7 Nisan 2013 Pazar

Guam Territorial Gemstone

Guam Territorial Gemstone


Coral, like pearl, is of organic origin, a product of marine invertebrates, and composed of more than 90 percent calcium carbonate. The species of coral that is used as a gemstone is calledcorallium rubrum, commonly known as precious coral or red coral. However, corals are not always red, pink, or salmon in color; they grow in a wide range of colors from red to white, blue, and even black.
The northern part of Guam is a forested coralline limestone plateau, and a coral reef surrounds most of the island. Human activity, such as urban development and unregulated use of off-road vehicles, as well as natural occurrences like typhoons and wildfires, have greatly affected Guam’s coral. Several coral reef conservation projects aim to protect this precious natural resource. Coral is an excellent representative of the island’s geography, geology, wildlife, and culture.
Name Origin
The word coral may come from the Greek κορáλλιον (korallion), which denotes the hard, calcareous skeleton of the coral animals, or from an ancient Greek word pronounced kura-halos, meaning "mermaid," since the fine branches of the coral sometimes look like small figures. Alternatively, the word may be derived from the Hebrew גורל (goral), meaning lot or destiny, originally referring to objects used in the drawing of lots. Coral branches may well have been used in this way, since they were once used in oracles in Palestine, Asia Minor, and around the Mediterranean.
Coral is created from a protein secreted from tiny, cylindrical, underwater polyps that have tentacles and stinging cells. Corals live in colonies up to 6 feet (1.8 m) high. They grow into branches up to a height of 16 inches (40 cm), which are harvested by divers. Coral colonies create a habitat for crustaceans, bivalves, and fish.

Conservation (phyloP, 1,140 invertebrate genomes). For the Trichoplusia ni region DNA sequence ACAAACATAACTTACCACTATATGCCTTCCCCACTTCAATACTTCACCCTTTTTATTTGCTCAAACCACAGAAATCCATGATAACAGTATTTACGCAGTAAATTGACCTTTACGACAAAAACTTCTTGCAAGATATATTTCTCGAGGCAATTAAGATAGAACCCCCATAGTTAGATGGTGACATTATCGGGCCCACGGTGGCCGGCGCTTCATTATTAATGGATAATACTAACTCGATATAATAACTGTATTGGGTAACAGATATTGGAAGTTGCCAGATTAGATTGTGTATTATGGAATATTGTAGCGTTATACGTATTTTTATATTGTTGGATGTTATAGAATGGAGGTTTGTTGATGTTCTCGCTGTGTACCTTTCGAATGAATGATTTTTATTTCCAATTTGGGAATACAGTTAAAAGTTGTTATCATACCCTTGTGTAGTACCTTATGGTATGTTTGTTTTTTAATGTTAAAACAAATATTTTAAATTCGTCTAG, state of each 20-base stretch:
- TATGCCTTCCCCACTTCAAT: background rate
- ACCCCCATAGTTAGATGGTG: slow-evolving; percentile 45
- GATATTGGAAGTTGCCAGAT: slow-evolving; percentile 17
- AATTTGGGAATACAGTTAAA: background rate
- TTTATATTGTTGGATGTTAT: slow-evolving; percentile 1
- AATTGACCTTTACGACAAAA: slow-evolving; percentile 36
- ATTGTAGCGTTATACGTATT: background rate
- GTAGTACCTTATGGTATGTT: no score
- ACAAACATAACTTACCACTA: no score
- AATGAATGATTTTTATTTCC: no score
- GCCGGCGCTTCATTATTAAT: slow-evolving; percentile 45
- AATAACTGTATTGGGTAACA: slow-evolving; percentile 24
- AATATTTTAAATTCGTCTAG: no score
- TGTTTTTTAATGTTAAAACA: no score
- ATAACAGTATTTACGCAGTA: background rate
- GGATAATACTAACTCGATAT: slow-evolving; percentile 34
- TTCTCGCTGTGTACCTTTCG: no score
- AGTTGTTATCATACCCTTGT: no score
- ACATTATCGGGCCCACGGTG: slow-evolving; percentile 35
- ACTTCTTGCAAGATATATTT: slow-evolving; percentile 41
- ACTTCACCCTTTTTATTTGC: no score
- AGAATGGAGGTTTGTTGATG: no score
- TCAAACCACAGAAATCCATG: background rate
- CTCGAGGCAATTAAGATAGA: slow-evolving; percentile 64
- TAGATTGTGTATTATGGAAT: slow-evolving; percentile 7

Corals grow all over the world at all depths, but the finest quality specimens are usually found in warmer waters. In Hawaii, they grow at depths of about 100–300 feet (30–91 m), shallow enough to harvest using scuba equipment. Many harvesters, however, have died in pursuit of coral trees at the deep end of this range.
  • Japan
  • Taiwan
  • Malaysian archipelago
  • Red Sea
  • Bay of Biscay
  • Canary Islands
  • Northeast Australia
  • Midway Islands
  • Hawaii
  • Tyrrhenian Sea, off the coast of Sardinia
  • Tunisia
  • Algeria
  • Former Yugoslavian republics
  • Turkey
Historical Uses
For centuries, coral has been harvested for a variety of uses, including idols, beads, cameos, medicine, and talismans. 
Modern Uses
Coral is often full of holes and cracks, but rare, high-quality coral is of an even color and lacks holes, cracks, blotches, and striations. Red coral, sometimes called fire coral, is the rarest and most valuable. The intense pink or red color of this species make it prized as a gem. To be used in jewelry, coral branches are cleaned, sorted, cut or filed, and polished from their natural matte finish to a high luster. It can take a few years for coral to grow large enough to be used in jewelry.
The Romans believed coral had the power to protect children and heal wounds. In many cultures, coral is still worn to protect the wearer from evil spirits. The mineral is said to relieve tension, decrease fear, and improve one’s social life. Hawaiians traditionally ground black coral into a powder for medicinal purposes.
Artificial coral is made of glass, plastic, and porcelain.
State Gemstone
Coral Reef
State Gemstone
Brain Coral
State Gemstone
Pillar Coral
State Gemstone
Spawning Coral
State Gemstone
Colorful Coral Reef
Kingdom: Animalia
Phylum: Cnidaria
Class: Anthozoa
Crystal Structure: trigonal
Hardness (Mohs): 3-4
Color: Multiple colors, commonly white, red and black
Transparency: None
Pleochroism: None
Refractive Index: 1.486-1.658
Density: 2.6-2.7
Cleavage: None

Some data courtesy of the Mineralogical Society of America
Author: World Trade Press

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